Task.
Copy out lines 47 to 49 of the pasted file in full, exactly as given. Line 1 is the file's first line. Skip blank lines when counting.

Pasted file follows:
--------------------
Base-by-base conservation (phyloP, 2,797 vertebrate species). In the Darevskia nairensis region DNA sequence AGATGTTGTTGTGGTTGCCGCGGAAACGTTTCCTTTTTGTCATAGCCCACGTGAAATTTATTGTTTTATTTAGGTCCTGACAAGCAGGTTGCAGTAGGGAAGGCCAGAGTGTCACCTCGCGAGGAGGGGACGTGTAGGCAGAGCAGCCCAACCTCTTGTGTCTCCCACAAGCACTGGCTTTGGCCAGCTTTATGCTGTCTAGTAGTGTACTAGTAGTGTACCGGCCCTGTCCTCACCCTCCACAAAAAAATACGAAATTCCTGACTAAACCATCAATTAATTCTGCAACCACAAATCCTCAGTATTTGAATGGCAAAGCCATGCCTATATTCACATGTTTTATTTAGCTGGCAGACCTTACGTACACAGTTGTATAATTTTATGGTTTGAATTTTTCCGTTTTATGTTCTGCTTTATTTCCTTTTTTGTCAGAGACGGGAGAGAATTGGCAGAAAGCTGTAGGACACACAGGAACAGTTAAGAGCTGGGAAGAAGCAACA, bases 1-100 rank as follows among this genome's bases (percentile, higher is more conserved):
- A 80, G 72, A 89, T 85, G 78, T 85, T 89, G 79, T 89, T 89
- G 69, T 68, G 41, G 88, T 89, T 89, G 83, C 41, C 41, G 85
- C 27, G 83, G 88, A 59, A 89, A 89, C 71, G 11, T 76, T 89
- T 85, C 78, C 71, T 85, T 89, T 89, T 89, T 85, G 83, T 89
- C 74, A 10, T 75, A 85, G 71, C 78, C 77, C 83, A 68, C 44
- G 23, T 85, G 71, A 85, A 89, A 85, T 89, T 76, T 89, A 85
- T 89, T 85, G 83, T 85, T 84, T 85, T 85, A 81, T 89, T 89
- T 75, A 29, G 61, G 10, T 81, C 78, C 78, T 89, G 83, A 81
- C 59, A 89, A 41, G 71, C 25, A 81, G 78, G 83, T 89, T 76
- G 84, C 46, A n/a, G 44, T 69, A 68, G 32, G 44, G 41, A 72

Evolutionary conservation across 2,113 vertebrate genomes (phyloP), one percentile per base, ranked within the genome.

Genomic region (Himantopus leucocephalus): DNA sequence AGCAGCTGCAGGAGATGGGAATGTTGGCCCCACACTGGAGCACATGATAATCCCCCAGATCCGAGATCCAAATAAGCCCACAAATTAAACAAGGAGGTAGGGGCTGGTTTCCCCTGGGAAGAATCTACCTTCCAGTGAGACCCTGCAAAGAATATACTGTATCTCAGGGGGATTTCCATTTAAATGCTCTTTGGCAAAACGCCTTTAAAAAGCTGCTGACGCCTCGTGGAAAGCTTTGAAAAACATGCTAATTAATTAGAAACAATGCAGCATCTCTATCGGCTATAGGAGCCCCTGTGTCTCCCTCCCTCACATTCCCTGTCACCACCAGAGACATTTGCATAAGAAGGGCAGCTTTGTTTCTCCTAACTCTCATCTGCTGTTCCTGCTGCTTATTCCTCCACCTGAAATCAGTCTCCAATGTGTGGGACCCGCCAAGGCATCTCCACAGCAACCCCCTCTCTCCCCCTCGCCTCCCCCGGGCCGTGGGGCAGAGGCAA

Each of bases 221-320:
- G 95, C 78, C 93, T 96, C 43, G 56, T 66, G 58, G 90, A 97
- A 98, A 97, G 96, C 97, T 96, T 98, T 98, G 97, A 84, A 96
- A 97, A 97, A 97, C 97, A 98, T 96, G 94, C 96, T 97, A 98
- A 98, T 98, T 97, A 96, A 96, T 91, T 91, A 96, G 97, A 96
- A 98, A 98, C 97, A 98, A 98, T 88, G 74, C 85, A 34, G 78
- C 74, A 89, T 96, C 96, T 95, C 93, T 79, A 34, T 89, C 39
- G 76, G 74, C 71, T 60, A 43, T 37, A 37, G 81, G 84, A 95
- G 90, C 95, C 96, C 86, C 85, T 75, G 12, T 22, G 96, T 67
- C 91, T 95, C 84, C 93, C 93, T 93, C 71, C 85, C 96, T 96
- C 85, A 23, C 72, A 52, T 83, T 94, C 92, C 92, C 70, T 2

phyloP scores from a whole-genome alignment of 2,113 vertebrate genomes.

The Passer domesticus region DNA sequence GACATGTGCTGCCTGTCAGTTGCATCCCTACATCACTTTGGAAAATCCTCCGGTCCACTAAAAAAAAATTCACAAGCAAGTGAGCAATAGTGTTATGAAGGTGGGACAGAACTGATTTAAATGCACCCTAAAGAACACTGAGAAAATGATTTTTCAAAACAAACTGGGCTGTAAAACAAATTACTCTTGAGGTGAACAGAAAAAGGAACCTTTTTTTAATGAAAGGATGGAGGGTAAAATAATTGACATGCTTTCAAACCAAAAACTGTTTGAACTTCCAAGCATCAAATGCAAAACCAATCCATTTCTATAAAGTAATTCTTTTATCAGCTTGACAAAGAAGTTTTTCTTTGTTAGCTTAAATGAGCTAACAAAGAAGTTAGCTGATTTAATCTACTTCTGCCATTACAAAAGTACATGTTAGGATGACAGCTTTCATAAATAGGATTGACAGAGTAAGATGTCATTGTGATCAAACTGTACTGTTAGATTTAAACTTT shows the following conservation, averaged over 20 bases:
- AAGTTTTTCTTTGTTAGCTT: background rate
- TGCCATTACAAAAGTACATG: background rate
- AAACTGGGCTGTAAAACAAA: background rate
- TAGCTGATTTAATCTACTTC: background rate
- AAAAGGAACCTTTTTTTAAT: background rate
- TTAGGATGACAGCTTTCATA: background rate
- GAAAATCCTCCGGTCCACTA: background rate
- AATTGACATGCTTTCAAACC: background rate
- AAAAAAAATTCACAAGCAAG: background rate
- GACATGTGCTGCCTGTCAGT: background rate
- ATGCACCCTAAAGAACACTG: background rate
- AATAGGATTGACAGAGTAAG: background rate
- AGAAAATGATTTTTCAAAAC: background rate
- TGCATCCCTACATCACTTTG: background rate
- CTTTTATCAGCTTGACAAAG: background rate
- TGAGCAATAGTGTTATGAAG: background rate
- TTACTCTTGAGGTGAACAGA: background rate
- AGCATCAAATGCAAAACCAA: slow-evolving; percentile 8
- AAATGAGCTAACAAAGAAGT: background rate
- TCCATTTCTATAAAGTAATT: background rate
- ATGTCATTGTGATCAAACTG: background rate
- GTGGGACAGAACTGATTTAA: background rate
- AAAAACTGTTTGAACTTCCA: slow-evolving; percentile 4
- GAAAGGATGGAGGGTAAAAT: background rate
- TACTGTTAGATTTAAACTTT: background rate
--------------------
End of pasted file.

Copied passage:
- ATGTCATTGTGATCAAACTG: background rate
- GTGGGACAGAACTGATTTAA: background rate
- AAAAACTGTTTGAACTTCCA: slow-evolving; percentile 4